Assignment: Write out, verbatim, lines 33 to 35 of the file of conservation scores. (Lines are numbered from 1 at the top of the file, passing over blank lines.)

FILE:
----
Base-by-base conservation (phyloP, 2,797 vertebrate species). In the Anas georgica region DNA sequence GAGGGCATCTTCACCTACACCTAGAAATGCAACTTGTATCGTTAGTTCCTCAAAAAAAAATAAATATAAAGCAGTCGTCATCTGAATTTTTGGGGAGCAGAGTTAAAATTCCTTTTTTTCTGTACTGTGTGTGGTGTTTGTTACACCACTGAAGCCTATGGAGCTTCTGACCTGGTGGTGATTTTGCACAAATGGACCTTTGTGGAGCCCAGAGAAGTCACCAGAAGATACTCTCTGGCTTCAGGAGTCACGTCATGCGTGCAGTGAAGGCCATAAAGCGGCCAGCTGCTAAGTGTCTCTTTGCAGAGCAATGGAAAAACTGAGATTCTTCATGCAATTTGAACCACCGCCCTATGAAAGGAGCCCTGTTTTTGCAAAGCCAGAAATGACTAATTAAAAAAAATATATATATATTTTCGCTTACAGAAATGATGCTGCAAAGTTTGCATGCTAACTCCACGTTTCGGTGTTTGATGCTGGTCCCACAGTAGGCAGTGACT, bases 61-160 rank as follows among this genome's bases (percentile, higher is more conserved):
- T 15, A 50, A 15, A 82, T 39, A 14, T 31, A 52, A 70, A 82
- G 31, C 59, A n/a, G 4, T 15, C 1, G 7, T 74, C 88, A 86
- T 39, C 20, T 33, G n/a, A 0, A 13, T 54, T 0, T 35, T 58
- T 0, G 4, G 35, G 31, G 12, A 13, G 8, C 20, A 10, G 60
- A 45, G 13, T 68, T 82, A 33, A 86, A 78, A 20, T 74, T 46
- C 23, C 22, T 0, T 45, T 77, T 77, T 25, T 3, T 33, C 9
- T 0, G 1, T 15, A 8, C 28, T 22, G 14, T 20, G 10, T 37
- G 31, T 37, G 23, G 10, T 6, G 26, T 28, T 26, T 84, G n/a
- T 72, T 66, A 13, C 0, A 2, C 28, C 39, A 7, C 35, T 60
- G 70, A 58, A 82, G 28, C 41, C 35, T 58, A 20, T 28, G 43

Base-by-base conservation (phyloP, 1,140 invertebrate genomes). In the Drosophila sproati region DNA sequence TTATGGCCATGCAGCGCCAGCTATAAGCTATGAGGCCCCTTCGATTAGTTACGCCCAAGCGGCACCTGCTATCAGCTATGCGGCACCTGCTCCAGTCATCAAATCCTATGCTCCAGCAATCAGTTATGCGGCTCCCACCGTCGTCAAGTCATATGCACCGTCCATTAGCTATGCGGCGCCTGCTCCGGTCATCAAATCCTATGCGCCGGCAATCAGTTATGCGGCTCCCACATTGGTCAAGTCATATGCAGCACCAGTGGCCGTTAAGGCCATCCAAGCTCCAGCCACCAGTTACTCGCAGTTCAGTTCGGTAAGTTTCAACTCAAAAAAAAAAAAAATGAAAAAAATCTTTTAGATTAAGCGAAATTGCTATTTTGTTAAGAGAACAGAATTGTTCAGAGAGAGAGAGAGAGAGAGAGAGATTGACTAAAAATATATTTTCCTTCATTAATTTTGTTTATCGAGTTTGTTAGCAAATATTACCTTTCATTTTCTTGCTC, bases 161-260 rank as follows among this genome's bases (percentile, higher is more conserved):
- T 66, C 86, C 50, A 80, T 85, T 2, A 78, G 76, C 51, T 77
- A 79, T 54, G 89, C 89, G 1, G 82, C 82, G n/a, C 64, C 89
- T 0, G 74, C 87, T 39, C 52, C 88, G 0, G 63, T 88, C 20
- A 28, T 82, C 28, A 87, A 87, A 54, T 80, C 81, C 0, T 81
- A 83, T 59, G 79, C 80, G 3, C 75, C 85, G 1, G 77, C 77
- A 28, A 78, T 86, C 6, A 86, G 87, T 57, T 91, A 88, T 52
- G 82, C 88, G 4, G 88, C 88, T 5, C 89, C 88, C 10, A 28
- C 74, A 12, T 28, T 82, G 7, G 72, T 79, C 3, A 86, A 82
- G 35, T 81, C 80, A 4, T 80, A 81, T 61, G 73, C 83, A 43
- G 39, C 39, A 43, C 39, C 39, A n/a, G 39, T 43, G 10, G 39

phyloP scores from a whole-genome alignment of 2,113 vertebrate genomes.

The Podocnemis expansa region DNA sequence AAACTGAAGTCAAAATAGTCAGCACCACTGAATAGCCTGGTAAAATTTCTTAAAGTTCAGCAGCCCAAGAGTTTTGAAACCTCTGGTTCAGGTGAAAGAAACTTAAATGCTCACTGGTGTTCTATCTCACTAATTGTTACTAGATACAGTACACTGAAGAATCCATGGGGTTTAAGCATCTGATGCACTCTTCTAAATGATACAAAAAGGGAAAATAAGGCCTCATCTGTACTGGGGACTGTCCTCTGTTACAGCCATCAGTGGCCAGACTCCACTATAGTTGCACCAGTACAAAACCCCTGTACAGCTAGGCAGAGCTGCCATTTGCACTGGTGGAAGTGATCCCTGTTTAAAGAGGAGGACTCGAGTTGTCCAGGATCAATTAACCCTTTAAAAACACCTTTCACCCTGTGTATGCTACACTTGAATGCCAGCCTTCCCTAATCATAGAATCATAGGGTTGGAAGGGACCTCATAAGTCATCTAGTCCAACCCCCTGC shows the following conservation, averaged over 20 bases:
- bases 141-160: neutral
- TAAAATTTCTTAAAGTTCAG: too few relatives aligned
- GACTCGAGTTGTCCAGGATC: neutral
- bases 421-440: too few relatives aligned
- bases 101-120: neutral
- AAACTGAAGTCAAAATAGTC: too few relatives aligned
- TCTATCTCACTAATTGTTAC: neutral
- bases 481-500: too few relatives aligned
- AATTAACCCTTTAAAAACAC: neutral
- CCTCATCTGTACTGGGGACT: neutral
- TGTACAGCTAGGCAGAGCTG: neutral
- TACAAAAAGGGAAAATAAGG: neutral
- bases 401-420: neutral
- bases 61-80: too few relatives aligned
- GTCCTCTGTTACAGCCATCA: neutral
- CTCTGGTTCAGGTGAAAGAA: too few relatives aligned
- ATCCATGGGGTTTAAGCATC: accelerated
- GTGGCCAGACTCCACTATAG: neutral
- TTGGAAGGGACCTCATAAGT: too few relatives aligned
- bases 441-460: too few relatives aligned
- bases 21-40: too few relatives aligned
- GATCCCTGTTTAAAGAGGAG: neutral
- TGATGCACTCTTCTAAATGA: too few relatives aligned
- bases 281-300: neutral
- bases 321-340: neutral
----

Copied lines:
- AATTAACCCTTTAAAAACAC: neutral
- CCTCATCTGTACTGGGGACT: neutral
- TGTACAGCTAGGCAGAGCTG: neutral